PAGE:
My earliest reading memory is of my three-year-old self seated on my grandma’s lap in her living room while she read and reread Old Hat New Hat by Stan and Jan Berenstain. I don’t recall why I was so fond of that book, but I’m guessing the repetitive text with picture cues, which made it easy to decode and comprehend, had something to do with it. In addition, I love the main idea gleaned from the story: the perfect hat just might be that old hat made new again.
Guided reading is like that old hat/new hat notion; sometimes what’s old can be dusted off, be made new, and become a perfect fit.
What we now know about guided reading
According to NAEP data, only 35 percent of fourth graders nationally are proficient or above on state summative reading assessments. While this data is daunting, what’s even more frustrating is the data from two decades ago, which suggests fourth-grade proficiency scores haven’t changed significantly. Why aren’t we moving the needle for all students? The answer may surprise you.
While teachers, including myself, have certainly tried to implement best practices in hopes of closing reading gaps, we’ve also been limiting opportunities for students to be successfully engaged with complex, grade-level text. State proficiency exams require students to decode and comprehend text at—not below—grade level. If students are busy reading text at their instructional reading levels, albeit below grade level, how can we reasonably expect them to read grade-level text on the state summative exams and earn a proficient score? I wouldn’t want to try swimming laps in the deep end of the pool if I’ve only been allowed to tread in shallow water. The jump from the shallow end to the deep end is best accomplished gradually, with scaffolding. The same can be said about reading grade-level text.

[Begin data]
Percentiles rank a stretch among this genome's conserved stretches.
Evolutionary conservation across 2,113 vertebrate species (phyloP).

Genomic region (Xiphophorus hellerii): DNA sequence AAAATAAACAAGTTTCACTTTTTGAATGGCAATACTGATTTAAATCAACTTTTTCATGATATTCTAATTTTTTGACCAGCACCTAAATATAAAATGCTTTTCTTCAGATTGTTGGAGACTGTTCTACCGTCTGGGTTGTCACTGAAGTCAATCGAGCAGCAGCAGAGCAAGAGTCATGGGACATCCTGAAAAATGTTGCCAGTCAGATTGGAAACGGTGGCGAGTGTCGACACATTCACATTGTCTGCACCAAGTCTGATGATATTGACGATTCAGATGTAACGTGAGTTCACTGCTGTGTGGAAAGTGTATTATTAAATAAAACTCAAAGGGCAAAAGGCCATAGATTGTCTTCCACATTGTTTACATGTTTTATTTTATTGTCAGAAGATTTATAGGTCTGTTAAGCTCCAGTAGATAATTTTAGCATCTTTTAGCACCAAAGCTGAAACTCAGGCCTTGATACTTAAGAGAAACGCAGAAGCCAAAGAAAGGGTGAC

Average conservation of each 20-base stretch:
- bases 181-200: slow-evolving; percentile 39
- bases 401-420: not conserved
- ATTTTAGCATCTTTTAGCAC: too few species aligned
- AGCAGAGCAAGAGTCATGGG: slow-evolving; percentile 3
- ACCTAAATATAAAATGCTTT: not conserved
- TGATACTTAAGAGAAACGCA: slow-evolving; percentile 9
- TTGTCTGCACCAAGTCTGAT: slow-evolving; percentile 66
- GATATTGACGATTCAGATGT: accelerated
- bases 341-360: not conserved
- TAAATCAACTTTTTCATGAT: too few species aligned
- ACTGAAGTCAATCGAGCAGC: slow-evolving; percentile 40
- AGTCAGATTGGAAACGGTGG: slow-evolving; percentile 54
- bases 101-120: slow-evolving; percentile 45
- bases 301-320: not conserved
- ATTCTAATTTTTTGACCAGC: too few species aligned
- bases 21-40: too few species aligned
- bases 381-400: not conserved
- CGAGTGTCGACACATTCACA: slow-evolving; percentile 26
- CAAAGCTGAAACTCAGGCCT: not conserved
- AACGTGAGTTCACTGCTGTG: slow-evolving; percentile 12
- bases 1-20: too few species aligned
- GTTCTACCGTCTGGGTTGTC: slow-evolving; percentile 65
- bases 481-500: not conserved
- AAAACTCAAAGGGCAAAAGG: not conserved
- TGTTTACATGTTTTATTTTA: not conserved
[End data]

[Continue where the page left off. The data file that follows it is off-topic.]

What about that frustration factor? Are grade-level texts too frustrating for some students? Well, they may be challenging, but research suggests students aren’t turned off by complex text. Linda Gambrell and colleagues studied motivation and its relationship to reading in the ’80s. They looked at the effects of internal and external motivators on student reading behaviors. Their studies of the relationship of text difficulty and motivation suggest either no relationship or a much more complicated one than we previously considered. When students are challenged and their learning is obvious, teachers won’t need to worry about frustration or a lack of motivation. Instead, with appropriate support, students can successfully engage with grade-level text, and any frustration is mitigated.
How to help readers catch up
The standards are clear: there’s no time for remediation. So what’s your plan? Here’s what I would do, now that I know better.
- Step 1: Administer a reading assessment like MAP® Reading Fluency™ that provides a complete picture of a student’s reading skills, from foundational skills, like phonological awareness and word recognition, to oral reading fluency.
- Step 2: Use the assessment data to determine students’ skills gaps, and differentiate instruction and provide the scaffolding students need to read complex text at, not below, grade level. (Differentiation is the different activities students work on that are designed to meet diverse instructional needs. Scaffolding is the different support students need to be successful.)
- Step 3: Strategically plan guided reading with grade-level text. Create guided reading groups based on common skills gaps and zone of proximal development (ZPD) levels. Ask the following questions: Which students need to improve their reading rate or their reading comprehension skills? Who needs work on decoding single-syllable words? Who needs help segmenting phonemes or decoding CVC words? Let the answers help you group your students.
- Step 4: Select your grade-level text. Consider using a science or social studies passage; they’re rich in vocabulary and expository content.
You’re a change warrior!
Remember, text complexity is a matter of equity. For decades, we have assigned struggling readers text below grade level. This denies them the opportunity to successfully read grade-level text, develop rich vocabulary and complex syntax, and build content knowledge. We can’t continue denying complex text to struggling readers and wondering why they can’t keep up with peers and meet grade-level expectations.
Trust the process. You’ll be amazed at the amount of growth your students make, and that “old hat” can become a perfect fit after all.
Read the rest of this article on the NWEA blog, Teach. Learn. Grow. Hear more from our literacy experts with our on-demand webinar “Data and practice: Science-backed strategies to improve early literacy right now.” Call us at 1-866-654-3246 to learn about how we support literacy instruction.